By Martiza Flores-Travanti
The Monrovia Latino Heritage Society (MLHS), in collaboration with Monrovia Unified School District (MUSD), exhibited an art show, Monrovia’s Past and Future Legacy, featuring Hispanic heritage-themed artwork from fourth- and fifth-grade students from all five elementary schools. With over 60 percent of the student population identifying as Hispanic and over 40 percent Hispanic residents in Monrovia, there was a real need and opportunity to highlight and celebrate the Hispanic cultures, which represented the “Future Legacy” of the art show. “Monrovia’s Past” is the piece MLHS provided by displaying historical photos and story boards of generations of Latinos throughout Monrovia’s long history. Many in attendance during the art show were descendants of those in the photos from the late 1800s and early 1900s.
MLHS is a nonprofit organization in Monrovia, which became dormant during the pandemic like many smaller organizations. The organization had been in existence for over 11 years and had provided thousands of dollars in scholarships to local students. When word got out MLHS was about to dissolve, a group of Latino Monrovians joined together, and with the permission of the original board, formed a new executive board, which includes Maritza Flores-Travanti, a Monrovia Unified school board member, as the new president. The new board began meeting last fall and soon planned the art show as their first event.
The students’ artwork featured floral designs found in Mexican folk art inspired by Fernando Botero from Columbia, Mexican tile prints with symmetrical designs, architectural design scenes inspired by Xul Solar from Argentina, renditions of “El Vendedor de Alcatraces” by Diego Rivera, Adobe Landscape using chalk pastel and Rainbow Mountain scenes from the Peruvian Andes, and very popular Frida Kahlo portraits. The students not only learned new art mediums and techniques but also learned about the artist, their famous artwork and the countries they came from. Flores-Travanti had the difficult task of judging all of the artwork and choosing a first, second and third place for each class. The winning artists were recognized and all given ribbons at the event.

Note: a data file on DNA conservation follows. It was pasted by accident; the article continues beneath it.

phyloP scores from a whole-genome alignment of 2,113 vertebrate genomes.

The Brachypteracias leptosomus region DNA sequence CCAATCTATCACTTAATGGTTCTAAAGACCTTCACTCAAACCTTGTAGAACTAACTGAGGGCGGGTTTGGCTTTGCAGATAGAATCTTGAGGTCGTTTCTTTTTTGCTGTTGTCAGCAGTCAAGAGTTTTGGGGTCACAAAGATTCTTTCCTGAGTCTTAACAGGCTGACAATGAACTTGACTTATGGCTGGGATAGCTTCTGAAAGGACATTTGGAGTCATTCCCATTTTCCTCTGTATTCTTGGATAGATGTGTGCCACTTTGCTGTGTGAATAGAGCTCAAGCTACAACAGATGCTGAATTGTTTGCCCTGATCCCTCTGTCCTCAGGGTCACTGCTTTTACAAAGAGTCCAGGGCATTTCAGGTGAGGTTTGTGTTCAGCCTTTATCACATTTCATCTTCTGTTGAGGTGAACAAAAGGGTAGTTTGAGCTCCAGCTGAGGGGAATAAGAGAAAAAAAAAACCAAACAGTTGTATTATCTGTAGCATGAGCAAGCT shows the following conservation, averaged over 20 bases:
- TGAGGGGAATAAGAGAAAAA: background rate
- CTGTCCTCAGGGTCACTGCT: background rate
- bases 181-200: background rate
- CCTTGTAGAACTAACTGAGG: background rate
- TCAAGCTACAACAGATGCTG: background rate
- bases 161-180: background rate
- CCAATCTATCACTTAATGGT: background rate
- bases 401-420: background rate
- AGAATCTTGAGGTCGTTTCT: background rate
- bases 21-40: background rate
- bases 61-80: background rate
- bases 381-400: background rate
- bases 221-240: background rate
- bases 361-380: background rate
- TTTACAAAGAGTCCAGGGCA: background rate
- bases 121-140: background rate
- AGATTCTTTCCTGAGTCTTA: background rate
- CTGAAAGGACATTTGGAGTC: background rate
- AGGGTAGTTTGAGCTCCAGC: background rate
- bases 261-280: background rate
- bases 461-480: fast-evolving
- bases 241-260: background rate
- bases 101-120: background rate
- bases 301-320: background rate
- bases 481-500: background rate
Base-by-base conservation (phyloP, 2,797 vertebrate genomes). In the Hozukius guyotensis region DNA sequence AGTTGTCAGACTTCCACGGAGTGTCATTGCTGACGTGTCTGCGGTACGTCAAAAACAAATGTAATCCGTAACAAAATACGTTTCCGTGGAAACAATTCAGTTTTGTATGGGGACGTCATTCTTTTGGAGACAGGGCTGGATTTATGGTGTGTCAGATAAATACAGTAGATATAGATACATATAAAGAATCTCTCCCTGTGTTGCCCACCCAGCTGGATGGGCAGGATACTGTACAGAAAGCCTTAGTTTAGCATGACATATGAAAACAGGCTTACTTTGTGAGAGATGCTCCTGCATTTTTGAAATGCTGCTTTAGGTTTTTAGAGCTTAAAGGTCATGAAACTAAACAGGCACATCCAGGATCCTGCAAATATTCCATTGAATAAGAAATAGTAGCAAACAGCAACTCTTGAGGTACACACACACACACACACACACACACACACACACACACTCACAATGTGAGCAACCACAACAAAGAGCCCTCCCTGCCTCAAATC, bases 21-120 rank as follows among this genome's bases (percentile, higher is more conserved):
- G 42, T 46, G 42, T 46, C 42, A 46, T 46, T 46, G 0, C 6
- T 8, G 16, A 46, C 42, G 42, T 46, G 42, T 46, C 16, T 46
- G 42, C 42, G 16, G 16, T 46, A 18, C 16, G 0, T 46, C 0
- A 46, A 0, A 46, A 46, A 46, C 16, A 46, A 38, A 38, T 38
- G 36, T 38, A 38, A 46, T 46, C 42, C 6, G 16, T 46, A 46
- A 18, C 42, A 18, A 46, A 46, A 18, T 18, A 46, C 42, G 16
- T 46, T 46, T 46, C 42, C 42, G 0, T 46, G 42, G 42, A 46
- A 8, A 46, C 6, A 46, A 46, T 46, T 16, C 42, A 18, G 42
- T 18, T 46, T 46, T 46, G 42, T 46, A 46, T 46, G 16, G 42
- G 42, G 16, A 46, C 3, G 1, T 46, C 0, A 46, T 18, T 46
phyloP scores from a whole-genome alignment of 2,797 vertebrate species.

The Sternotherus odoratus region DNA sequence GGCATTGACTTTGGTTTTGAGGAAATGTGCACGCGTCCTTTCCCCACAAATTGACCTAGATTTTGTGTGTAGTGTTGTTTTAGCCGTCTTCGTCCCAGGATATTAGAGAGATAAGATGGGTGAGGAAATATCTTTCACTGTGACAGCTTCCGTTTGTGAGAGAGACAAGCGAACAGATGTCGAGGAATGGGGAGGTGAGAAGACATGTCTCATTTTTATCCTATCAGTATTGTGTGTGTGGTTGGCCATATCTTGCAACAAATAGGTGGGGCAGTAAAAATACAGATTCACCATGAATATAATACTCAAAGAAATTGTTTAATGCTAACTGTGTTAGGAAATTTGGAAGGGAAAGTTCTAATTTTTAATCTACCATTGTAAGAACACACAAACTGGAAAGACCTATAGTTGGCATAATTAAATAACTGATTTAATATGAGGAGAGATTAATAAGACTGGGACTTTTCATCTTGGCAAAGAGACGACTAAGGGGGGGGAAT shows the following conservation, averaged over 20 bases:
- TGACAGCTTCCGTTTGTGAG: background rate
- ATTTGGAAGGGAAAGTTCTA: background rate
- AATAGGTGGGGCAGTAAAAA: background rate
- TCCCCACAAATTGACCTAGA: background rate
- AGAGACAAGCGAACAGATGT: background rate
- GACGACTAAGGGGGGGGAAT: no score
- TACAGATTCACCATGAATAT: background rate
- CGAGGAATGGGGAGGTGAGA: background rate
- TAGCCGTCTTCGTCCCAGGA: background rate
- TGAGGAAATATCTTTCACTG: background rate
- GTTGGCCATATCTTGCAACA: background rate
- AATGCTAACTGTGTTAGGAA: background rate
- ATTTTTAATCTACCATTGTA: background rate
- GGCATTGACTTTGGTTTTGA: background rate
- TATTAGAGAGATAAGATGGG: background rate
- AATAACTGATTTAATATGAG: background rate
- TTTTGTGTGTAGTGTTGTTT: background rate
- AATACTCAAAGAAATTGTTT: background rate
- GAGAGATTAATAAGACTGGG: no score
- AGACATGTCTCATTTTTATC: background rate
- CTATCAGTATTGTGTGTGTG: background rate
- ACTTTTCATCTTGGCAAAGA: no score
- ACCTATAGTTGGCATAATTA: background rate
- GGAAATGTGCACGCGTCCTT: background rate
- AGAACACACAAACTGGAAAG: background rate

Another important connection to the school community was having the Monrovia High School Spanish Club members attend as “honorary docents.” Their role was to meet and greet distinguished guests, community members, help explain displays and create the nexus between the youth and older members of our community. The Monrovia High School Spanish Club president and vice president are on the MLHS Executive Board to ensure the student voice and perspective is included as the society moves forward with future plans, such as an annual fundraiser dance, providing scholarships, cultural events and celebrations. The society’s first art show was such a success, it has decided it will be an annual collaboration during Hispanic Heritage Month and plans on expanding the children’s art to include MUSD students from middle schools and the high school next year.
This kind of collaboration is not new to the district. For many years, the Monrovia Unified School District has been collaborating with the Monrovia Duarte Black Alumni Association with a similar art show during Black History Month. In fact, they shared many of their best practices with MLHS and had already created a project plan with MUSD’s performing arts director and art teacher. This made it easy for Flores-Travanti, MUSD and MLHS to produce a similar event but with the addition of the historical pictures and Hispanic-owned businesses.
“My heart is full and deeply satisfied that we were able to bring a true Hispanic Heritage Month celebration of art and culture to our children and community,” said Flores-Travanti.